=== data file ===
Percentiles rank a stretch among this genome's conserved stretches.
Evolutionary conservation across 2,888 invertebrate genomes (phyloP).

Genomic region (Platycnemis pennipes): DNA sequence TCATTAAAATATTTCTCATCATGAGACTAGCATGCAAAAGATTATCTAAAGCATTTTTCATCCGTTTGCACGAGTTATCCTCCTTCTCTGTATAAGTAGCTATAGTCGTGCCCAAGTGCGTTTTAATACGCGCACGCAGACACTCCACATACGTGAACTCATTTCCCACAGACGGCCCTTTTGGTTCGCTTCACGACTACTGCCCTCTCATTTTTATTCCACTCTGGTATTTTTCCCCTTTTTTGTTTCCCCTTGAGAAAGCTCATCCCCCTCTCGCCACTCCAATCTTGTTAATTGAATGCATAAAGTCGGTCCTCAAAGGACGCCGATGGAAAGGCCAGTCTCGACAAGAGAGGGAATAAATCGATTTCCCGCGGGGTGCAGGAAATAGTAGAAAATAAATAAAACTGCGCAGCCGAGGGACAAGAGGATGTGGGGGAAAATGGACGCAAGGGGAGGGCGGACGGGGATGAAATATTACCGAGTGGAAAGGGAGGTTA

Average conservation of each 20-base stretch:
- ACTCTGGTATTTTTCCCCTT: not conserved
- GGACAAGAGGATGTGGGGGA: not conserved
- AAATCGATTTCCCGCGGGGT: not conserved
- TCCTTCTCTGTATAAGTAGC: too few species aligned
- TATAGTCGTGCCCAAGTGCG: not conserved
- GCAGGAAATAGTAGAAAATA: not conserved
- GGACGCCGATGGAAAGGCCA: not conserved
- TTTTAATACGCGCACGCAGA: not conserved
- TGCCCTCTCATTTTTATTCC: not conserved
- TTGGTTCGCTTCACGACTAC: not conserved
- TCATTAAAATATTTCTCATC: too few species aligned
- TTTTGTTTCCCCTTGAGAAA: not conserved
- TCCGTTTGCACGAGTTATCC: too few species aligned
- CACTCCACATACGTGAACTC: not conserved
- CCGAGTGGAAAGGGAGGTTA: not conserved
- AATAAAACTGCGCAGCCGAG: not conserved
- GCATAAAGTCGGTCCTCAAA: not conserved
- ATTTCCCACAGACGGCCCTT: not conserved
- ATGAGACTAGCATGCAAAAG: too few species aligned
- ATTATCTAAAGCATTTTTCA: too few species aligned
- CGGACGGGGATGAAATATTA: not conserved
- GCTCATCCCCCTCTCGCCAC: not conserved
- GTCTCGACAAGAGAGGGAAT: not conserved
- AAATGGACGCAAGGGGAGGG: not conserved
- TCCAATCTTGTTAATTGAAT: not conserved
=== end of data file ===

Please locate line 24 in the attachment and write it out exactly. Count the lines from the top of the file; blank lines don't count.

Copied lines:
- ATTATCTAAAGCATTTTTCA: too few species aligned